CONCUSSION

Introduction
Concussions are common injuries, especially for people who play contact sports, like football. The Mayo Clinic reports that more than 3 million people get a concussion each year. Many people don’t think of them as dangerous, especially if you don’t lose consciousness. These injuries, however, can be very serious.

What Is a Concussion?
A concussion is a type of traumatic brain injury. Your brain floats in a fluid inside your skull, called cerebrospinal fluid, which protects the brain from crashing into the skull. When someone receives some sort of blow to the head, the fluid isn’t enough. The brain can strike the inside of the skull and become injured, and the injury interrupts normal brain function.

The Causes of a Concussion
You can receive a concussion in many ways, some more violent than others. Anything that causes a blow to the head or even the body can cause a concussion. Here are some common causes:

  • Fights
  • Falls
  • Playground accidents
  • Contact sports
  • Car or bike accidents

The Symptoms of a Concussion
A concussion can have very subtle symptoms. Sometimes, they only appear a few days after the accident. While most concussion symptoms only last for a few days, others may last for months or more. Here are some common concussion symptoms:

  • Amnesia of the accident
  • Loss of consciousness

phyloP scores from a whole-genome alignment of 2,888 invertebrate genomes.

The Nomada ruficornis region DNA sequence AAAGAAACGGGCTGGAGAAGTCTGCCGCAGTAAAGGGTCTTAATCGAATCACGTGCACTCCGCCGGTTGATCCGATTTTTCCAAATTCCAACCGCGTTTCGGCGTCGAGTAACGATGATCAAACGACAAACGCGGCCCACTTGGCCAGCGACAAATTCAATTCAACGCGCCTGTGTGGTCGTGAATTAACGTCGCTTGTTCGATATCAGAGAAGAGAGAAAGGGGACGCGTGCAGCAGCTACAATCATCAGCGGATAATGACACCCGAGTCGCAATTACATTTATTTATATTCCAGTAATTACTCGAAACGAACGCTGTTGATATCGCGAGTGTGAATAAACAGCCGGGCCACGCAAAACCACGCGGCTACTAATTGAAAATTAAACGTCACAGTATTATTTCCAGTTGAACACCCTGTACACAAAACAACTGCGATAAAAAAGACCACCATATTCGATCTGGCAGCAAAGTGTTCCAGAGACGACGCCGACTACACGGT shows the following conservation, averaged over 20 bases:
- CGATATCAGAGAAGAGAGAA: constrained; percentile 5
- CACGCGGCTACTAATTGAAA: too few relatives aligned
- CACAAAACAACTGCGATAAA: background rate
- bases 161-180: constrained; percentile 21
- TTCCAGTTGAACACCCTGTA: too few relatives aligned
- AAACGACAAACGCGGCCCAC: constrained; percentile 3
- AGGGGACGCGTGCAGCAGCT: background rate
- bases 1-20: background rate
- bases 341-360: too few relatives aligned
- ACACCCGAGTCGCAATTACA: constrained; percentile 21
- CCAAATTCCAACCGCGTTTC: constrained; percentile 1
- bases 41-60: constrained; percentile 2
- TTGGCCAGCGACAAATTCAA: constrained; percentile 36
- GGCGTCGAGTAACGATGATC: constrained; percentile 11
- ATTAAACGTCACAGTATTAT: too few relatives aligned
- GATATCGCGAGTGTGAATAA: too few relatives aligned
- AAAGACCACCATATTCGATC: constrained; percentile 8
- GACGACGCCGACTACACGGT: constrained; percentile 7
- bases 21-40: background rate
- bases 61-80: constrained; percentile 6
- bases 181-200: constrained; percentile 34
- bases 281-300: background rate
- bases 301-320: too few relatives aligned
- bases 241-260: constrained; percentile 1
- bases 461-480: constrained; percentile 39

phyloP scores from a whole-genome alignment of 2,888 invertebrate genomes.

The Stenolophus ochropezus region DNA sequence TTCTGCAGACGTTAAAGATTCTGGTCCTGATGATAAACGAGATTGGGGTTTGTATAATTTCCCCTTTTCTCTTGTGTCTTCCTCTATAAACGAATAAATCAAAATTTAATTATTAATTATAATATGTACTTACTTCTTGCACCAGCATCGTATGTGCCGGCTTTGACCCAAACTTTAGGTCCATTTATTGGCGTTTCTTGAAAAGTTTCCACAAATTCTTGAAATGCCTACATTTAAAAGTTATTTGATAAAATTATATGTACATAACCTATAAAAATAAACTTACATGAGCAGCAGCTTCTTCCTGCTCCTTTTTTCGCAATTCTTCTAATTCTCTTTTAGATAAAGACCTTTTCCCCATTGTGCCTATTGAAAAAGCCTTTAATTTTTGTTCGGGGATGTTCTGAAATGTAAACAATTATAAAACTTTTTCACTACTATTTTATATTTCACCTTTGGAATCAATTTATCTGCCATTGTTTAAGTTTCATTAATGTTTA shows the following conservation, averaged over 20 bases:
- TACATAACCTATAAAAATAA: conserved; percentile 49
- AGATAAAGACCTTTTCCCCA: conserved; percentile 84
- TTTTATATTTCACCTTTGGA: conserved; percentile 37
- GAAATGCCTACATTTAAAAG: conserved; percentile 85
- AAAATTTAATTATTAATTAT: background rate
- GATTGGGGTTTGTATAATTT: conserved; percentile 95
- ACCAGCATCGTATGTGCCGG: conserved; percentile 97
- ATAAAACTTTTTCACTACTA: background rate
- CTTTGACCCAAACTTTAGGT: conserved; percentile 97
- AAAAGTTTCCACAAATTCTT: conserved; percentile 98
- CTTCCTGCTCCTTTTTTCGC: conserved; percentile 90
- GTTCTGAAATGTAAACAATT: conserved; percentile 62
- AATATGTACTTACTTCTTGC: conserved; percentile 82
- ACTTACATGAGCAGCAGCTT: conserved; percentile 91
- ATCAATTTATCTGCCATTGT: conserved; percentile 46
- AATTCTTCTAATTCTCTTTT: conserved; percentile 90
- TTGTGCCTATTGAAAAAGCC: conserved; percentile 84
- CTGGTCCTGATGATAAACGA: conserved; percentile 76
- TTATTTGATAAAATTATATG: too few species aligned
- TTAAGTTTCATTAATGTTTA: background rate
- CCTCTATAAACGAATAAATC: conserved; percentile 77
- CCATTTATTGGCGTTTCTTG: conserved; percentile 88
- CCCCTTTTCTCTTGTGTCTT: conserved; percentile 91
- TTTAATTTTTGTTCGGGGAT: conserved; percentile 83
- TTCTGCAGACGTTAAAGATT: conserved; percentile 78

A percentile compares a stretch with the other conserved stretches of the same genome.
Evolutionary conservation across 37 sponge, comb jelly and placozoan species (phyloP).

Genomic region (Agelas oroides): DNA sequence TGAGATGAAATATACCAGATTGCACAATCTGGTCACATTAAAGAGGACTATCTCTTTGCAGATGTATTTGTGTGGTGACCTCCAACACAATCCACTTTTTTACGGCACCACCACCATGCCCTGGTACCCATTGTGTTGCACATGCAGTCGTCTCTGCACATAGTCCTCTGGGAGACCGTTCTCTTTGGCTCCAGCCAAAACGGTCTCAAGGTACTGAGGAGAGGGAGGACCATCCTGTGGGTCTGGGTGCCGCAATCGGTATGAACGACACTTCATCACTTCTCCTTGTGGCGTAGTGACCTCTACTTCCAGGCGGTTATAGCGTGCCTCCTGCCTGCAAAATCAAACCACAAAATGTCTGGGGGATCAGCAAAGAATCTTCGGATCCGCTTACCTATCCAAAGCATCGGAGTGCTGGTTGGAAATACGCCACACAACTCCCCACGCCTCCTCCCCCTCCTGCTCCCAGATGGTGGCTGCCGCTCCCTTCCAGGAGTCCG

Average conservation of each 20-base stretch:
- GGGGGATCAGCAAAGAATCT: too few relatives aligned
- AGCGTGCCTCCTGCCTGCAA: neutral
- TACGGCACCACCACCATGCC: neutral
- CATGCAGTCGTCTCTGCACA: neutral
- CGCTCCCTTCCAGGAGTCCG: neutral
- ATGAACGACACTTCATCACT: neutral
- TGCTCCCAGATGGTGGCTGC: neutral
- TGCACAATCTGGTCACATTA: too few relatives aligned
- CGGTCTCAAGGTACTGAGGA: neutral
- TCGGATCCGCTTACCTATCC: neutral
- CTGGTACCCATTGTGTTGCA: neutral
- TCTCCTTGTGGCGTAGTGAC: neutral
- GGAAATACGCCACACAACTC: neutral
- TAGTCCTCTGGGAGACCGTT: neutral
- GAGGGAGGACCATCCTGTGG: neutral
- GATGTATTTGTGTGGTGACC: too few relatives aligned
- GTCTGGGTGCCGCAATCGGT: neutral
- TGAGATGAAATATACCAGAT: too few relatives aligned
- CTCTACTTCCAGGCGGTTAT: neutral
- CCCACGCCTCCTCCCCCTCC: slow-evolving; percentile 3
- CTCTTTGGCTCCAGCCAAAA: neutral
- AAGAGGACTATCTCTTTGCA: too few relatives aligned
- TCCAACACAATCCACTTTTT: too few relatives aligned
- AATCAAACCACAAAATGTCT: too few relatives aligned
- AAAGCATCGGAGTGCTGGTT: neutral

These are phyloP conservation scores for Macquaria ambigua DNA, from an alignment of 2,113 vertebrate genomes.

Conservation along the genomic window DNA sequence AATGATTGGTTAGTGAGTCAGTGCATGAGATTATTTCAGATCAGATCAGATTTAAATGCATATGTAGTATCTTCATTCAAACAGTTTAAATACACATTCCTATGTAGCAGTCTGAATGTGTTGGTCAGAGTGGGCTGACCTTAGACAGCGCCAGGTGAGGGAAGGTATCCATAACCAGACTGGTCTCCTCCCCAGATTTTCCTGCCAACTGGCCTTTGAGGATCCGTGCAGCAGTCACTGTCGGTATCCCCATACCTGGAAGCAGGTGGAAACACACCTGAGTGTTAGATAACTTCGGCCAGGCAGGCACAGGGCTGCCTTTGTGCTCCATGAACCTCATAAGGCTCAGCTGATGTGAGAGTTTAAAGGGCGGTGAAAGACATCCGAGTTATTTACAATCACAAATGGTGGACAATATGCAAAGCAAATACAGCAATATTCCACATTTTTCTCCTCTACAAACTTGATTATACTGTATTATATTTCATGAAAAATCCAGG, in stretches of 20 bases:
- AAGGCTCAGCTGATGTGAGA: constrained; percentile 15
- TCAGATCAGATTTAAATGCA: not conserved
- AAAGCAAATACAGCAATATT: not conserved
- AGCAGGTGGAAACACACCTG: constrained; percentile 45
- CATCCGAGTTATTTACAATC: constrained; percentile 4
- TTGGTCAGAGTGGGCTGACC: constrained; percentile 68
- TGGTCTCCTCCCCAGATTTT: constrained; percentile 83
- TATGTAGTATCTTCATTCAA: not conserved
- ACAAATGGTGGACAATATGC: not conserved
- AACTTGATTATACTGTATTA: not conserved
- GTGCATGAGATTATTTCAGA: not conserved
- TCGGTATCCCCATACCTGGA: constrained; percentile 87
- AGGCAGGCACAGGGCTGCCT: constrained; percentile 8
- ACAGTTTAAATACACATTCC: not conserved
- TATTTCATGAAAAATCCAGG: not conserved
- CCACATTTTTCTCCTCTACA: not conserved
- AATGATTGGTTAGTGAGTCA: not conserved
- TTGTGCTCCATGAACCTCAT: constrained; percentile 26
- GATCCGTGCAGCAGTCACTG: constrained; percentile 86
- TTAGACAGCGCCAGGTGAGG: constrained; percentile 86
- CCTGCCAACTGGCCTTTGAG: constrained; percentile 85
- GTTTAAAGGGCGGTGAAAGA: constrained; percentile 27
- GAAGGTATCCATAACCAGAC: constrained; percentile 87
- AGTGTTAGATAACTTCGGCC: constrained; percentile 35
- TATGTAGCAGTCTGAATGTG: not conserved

• Confusion, like being in a fog
  • Headache or a feeling of pressure
  • Nausea or vomiting
  • Dazed look
  • Delayed thinking
  • Fatigue

Some symptoms can be delayed. They are commonly different from the above:

  • Concentration or memory complaints
  • Irritability or personality changes
  • Light sensitivity
  • Poor sleep
  • Taste or smell disorders

Since children can be very active, and fall frequently, concussions are common in their demographic. They can be harder to detect, however, because children can’t always accurately describe their symptoms.

Because a concussion comes from a blow to the head or body, it is usually accompanied by neck and spinal misalignment. This misalignment can cause neck and back pain as well as cervicogenic headaches.

The Treatment of a Concussion
While a concussion is usually considered a mild traumatic brain injury and most people fully recover within hours or days, it always requires monitoring by a medical professional. If you suspect a concussion, go to the emergency room right away.

If you or your child received a concussion from contact sports, a chiropractor can assess the athlete’s condition and help the athlete transition back into normal play.

A chiropractor can also correct any spinal misalignments in the neck and spine. Because the spine absorbs much of the impact of a blow to the head, the symptoms of a concussion are multiplied by misalignment. Your chiropractor can ease those symptoms.

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